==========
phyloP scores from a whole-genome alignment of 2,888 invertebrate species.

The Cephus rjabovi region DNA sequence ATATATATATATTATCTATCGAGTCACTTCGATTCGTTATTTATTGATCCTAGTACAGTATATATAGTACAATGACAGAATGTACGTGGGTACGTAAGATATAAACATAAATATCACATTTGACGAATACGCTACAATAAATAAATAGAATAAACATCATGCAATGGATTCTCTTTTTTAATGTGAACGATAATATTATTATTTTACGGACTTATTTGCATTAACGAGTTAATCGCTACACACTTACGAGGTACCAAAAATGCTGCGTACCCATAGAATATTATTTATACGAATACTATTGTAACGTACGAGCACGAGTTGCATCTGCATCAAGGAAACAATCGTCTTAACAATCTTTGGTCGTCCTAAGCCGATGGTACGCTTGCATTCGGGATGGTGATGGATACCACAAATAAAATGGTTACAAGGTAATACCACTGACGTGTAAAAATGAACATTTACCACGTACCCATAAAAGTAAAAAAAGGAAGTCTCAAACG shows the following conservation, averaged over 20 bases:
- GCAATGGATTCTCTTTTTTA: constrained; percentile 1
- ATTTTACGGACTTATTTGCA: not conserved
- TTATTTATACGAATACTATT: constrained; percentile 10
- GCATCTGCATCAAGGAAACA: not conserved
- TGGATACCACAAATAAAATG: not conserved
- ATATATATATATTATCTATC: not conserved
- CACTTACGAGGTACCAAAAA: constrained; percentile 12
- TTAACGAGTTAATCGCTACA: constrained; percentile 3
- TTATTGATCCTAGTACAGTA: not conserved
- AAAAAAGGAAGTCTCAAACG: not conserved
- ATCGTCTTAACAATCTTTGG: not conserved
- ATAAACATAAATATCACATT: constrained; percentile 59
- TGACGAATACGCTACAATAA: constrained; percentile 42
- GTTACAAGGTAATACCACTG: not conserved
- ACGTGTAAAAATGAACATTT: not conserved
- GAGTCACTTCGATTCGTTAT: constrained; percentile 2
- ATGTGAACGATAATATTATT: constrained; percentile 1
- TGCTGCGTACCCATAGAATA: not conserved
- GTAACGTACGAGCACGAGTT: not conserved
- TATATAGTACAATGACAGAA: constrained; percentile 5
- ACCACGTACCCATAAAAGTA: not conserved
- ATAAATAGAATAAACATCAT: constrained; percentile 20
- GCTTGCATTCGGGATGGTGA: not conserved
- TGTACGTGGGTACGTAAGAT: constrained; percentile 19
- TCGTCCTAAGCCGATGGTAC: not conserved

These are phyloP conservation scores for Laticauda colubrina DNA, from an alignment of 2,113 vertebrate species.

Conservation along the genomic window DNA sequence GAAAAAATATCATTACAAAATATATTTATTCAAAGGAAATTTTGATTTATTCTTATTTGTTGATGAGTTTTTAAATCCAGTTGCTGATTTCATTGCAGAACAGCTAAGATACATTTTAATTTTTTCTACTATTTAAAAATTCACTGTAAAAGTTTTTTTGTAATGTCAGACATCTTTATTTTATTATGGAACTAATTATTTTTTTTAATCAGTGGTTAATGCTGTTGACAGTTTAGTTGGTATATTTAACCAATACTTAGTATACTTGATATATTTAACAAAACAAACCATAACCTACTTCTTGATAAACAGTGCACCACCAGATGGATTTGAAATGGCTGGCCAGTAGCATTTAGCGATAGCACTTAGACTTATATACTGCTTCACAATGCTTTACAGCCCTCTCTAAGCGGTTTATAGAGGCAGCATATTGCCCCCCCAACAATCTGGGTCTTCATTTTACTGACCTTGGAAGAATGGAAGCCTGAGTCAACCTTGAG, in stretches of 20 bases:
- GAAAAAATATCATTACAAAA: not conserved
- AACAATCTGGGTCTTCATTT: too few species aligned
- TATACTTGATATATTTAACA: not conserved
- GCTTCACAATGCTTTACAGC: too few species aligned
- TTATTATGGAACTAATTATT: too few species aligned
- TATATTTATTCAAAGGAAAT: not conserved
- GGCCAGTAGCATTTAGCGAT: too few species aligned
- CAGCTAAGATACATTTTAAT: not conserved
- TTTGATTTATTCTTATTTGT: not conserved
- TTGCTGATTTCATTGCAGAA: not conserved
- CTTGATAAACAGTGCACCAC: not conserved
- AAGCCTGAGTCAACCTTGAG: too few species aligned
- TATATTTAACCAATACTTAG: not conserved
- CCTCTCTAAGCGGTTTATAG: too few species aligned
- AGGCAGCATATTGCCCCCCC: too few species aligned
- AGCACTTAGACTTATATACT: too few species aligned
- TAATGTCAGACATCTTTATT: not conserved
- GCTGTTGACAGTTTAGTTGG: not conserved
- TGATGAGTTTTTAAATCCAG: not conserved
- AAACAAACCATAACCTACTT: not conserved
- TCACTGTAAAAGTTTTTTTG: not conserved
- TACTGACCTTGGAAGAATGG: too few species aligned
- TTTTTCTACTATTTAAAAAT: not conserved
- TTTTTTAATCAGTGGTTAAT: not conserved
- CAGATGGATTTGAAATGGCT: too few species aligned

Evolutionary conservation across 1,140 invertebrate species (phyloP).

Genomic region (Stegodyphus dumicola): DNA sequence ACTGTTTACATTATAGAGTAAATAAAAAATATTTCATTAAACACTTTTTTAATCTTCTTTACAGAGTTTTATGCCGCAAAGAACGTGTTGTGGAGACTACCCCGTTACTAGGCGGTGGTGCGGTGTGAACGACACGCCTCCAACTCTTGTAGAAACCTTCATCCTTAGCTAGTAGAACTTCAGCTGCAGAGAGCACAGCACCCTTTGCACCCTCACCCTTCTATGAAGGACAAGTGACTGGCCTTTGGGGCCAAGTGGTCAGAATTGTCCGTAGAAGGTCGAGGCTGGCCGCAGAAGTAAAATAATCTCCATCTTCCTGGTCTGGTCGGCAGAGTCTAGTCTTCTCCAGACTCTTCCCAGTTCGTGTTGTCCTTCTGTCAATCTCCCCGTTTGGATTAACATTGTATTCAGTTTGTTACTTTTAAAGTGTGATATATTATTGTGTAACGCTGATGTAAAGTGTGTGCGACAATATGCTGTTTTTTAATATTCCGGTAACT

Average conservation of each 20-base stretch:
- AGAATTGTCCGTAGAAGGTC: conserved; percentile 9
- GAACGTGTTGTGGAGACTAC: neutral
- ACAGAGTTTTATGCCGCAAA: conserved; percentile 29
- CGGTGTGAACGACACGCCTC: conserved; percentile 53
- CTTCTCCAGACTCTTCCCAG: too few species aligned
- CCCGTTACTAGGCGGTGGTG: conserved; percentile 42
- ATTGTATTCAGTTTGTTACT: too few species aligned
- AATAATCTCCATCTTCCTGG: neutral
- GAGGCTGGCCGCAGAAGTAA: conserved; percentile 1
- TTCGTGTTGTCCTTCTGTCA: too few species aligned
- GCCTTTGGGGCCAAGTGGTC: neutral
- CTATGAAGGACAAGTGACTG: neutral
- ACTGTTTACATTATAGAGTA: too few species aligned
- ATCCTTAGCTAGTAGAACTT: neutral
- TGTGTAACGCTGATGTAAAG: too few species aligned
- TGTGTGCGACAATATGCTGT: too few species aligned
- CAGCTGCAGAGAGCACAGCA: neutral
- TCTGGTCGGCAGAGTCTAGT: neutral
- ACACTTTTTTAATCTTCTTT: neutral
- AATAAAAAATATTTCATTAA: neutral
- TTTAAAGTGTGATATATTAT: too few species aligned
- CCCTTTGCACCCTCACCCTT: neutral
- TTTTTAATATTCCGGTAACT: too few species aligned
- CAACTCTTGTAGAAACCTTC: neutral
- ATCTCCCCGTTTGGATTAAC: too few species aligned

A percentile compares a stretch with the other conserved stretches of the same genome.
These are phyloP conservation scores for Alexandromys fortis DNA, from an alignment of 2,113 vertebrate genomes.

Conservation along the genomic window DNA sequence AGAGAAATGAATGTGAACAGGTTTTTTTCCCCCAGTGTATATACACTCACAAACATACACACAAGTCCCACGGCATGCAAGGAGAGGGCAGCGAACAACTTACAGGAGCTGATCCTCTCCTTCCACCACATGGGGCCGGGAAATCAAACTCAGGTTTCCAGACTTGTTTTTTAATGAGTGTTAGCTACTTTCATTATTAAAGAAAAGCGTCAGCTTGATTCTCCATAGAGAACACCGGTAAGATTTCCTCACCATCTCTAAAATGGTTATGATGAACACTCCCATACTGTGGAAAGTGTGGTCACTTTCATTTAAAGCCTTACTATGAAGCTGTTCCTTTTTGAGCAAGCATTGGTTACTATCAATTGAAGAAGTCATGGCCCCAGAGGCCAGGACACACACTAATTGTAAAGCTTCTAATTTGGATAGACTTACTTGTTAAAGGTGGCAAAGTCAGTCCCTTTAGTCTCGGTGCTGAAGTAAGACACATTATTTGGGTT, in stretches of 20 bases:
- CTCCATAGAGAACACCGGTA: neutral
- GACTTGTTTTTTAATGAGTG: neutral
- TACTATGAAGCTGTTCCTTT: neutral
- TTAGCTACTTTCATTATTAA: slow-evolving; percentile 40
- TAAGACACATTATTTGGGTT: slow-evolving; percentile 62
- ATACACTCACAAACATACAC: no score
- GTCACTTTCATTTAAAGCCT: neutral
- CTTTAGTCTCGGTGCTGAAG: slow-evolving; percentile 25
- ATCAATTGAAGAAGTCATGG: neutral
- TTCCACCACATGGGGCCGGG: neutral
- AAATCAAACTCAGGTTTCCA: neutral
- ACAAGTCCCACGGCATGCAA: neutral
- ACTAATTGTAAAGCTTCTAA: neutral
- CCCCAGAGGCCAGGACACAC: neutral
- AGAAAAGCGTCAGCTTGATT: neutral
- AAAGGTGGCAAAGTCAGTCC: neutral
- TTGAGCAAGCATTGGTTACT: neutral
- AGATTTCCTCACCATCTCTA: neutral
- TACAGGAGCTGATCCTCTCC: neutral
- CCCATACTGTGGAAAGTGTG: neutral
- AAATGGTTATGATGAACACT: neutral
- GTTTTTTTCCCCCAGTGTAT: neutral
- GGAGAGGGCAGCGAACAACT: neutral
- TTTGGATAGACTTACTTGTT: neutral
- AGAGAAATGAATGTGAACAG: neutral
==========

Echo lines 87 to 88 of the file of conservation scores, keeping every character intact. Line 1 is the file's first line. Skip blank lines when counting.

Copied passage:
- GACTTGTTTTTTAATGAGTG: neutral
- TACTATGAAGCTGTTCCTTT: neutral